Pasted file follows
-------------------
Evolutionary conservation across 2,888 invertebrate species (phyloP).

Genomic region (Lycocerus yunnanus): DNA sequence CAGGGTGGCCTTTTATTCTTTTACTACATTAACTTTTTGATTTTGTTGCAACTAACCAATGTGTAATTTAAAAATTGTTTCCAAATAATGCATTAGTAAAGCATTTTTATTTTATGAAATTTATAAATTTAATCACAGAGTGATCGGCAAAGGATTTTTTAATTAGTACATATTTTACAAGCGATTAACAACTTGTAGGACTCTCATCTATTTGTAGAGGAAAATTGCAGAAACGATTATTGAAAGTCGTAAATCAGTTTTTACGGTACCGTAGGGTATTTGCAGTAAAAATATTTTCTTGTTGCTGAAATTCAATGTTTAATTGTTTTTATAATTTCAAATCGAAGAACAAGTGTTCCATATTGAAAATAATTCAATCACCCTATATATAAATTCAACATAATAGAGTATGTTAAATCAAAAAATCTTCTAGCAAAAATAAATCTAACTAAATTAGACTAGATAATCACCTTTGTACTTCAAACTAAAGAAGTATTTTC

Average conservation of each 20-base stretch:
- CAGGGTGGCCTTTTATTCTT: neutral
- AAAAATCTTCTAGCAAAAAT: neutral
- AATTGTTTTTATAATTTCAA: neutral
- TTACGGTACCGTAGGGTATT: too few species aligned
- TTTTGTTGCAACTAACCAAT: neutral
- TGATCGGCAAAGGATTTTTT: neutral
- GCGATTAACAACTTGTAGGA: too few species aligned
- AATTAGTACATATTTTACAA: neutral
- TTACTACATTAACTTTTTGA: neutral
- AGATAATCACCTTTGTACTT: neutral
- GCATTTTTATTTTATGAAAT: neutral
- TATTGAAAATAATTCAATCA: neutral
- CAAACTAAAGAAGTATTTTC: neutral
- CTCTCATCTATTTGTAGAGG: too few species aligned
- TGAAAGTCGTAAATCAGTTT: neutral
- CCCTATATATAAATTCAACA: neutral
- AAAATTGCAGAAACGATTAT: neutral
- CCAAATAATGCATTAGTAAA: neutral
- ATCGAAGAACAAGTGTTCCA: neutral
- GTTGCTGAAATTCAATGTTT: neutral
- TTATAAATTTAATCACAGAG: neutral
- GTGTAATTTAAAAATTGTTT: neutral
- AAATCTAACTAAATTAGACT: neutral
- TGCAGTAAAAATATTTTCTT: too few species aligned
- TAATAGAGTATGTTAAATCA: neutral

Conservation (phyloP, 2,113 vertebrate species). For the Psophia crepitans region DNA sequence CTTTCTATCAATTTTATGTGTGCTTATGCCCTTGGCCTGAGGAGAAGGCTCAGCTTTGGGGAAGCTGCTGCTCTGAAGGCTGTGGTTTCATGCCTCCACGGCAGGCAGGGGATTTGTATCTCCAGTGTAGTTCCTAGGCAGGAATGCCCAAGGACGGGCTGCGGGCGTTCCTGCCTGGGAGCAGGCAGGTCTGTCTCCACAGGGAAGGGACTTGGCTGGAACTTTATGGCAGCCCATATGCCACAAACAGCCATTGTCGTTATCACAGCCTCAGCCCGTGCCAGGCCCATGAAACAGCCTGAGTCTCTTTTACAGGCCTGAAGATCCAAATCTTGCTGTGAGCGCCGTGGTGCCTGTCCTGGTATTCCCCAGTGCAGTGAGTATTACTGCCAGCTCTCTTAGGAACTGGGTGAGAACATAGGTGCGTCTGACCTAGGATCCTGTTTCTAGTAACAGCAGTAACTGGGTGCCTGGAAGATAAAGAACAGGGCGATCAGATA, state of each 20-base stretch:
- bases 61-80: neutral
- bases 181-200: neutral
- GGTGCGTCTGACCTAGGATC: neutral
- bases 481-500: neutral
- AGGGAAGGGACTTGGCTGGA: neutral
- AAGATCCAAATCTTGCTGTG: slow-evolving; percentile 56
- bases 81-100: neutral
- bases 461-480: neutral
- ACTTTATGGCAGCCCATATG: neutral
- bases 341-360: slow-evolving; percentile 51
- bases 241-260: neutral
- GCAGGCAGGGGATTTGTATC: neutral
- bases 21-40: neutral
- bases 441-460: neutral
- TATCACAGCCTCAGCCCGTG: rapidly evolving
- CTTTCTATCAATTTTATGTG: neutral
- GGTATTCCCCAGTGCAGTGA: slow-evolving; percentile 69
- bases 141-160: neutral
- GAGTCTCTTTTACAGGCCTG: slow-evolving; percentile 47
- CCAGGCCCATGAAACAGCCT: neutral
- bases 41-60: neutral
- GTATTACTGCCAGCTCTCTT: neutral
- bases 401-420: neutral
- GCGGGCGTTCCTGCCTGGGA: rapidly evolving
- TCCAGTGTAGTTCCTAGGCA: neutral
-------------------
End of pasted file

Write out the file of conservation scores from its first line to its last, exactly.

Evolutionary conservation across 2,888 invertebrate species (phyloP).

Genomic region (Lycocerus yunnanus): DNA sequence CAGGGTGGCCTTTTATTCTTTTACTACATTAACTTTTTGATTTTGTTGCAACTAACCAATGTGTAATTTAAAAATTGTTTCCAAATAATGCATTAGTAAAGCATTTTTATTTTATGAAATTTATAAATTTAATCACAGAGTGATCGGCAAAGGATTTTTTAATTAGTACATATTTTACAAGCGATTAACAACTTGTAGGACTCTCATCTATTTGTAGAGGAAAATTGCAGAAACGATTATTGAAAGTCGTAAATCAGTTTTTACGGTACCGTAGGGTATTTGCAGTAAAAATATTTTCTTGTTGCTGAAATTCAATGTTTAATTGTTTTTATAATTTCAAATCGAAGAACAAGTGTTCCATATTGAAAATAATTCAATCACCCTATATATAAATTCAACATAATAGAGTATGTTAAATCAAAAAATCTTCTAGCAAAAATAAATCTAACTAAATTAGACTAGATAATCACCTTTGTACTTCAAACTAAAGAAGTATTTTC

Average conservation of each 20-base stretch:
- CAGGGTGGCCTTTTATTCTT: neutral
- AAAAATCTTCTAGCAAAAAT: neutral
- AATTGTTTTTATAATTTCAA: neutral
- TTACGGTACCGTAGGGTATT: too few species aligned
- TTTTGTTGCAACTAACCAAT: neutral
- TGATCGGCAAAGGATTTTTT: neutral
- GCGATTAACAACTTGTAGGA: too few species aligned
- AATTAGTACATATTTTACAA: neutral
- TTACTACATTAACTTTTTGA: neutral
- AGATAATCACCTTTGTACTT: neutral
- GCATTTTTATTTTATGAAAT: neutral
- TATTGAAAATAATTCAATCA: neutral
- CAAACTAAAGAAGTATTTTC: neutral
- CTCTCATCTATTTGTAGAGG: too few species aligned
- TGAAAGTCGTAAATCAGTTT: neutral
- CCCTATATATAAATTCAACA: neutral
- AAAATTGCAGAAACGATTAT: neutral
- CCAAATAATGCATTAGTAAA: neutral
- ATCGAAGAACAAGTGTTCCA: neutral
- GTTGCTGAAATTCAATGTTT: neutral
- TTATAAATTTAATCACAGAG: neutral
- GTGTAATTTAAAAATTGTTT: neutral
- AAATCTAACTAAATTAGACT: neutral
- TGCAGTAAAAATATTTTCTT: too few species aligned
- TAATAGAGTATGTTAAATCA: neutral

Conservation (phyloP, 2,113 vertebrate species). For the Psophia crepitans region DNA sequence CTTTCTATCAATTTTATGTGTGCTTATGCCCTTGGCCTGAGGAGAAGGCTCAGCTTTGGGGAAGCTGCTGCTCTGAAGGCTGTGGTTTCATGCCTCCACGGCAGGCAGGGGATTTGTATCTCCAGTGTAGTTCCTAGGCAGGAATGCCCAAGGACGGGCTGCGGGCGTTCCTGCCTGGGAGCAGGCAGGTCTGTCTCCACAGGGAAGGGACTTGGCTGGAACTTTATGGCAGCCCATATGCCACAAACAGCCATTGTCGTTATCACAGCCTCAGCCCGTGCCAGGCCCATGAAACAGCCTGAGTCTCTTTTACAGGCCTGAAGATCCAAATCTTGCTGTGAGCGCCGTGGTGCCTGTCCTGGTATTCCCCAGTGCAGTGAGTATTACTGCCAGCTCTCTTAGGAACTGGGTGAGAACATAGGTGCGTCTGACCTAGGATCCTGTTTCTAGTAACAGCAGTAACTGGGTGCCTGGAAGATAAAGAACAGGGCGATCAGATA, state of each 20-base stretch:
- bases 61-80: neutral
- bases 181-200: neutral
- GGTGCGTCTGACCTAGGATC: neutral
- bases 481-500: neutral
- AGGGAAGGGACTTGGCTGGA: neutral
- AAGATCCAAATCTTGCTGTG: slow-evolving; percentile 56
- bases 81-100: neutral
- bases 461-480: neutral
- ACTTTATGGCAGCCCATATG: neutral
- bases 341-360: slow-evolving; percentile 51
- bases 241-260: neutral
- GCAGGCAGGGGATTTGTATC: neutral
- bases 21-40: neutral
- bases 441-460: neutral
- TATCACAGCCTCAGCCCGTG: rapidly evolving
- CTTTCTATCAATTTTATGTG: neutral
- GGTATTCCCCAGTGCAGTGA: slow-evolving; percentile 69
- bases 141-160: neutral
- GAGTCTCTTTTACAGGCCTG: slow-evolving; percentile 47
- CCAGGCCCATGAAACAGCCT: neutral
- bases 41-60: neutral
- GTATTACTGCCAGCTCTCTT: neutral
- bases 401-420: neutral
- GCGGGCGTTCCTGCCTGGGA: rapidly evolving
- TCCAGTGTAGTTCCTAGGCA: neutral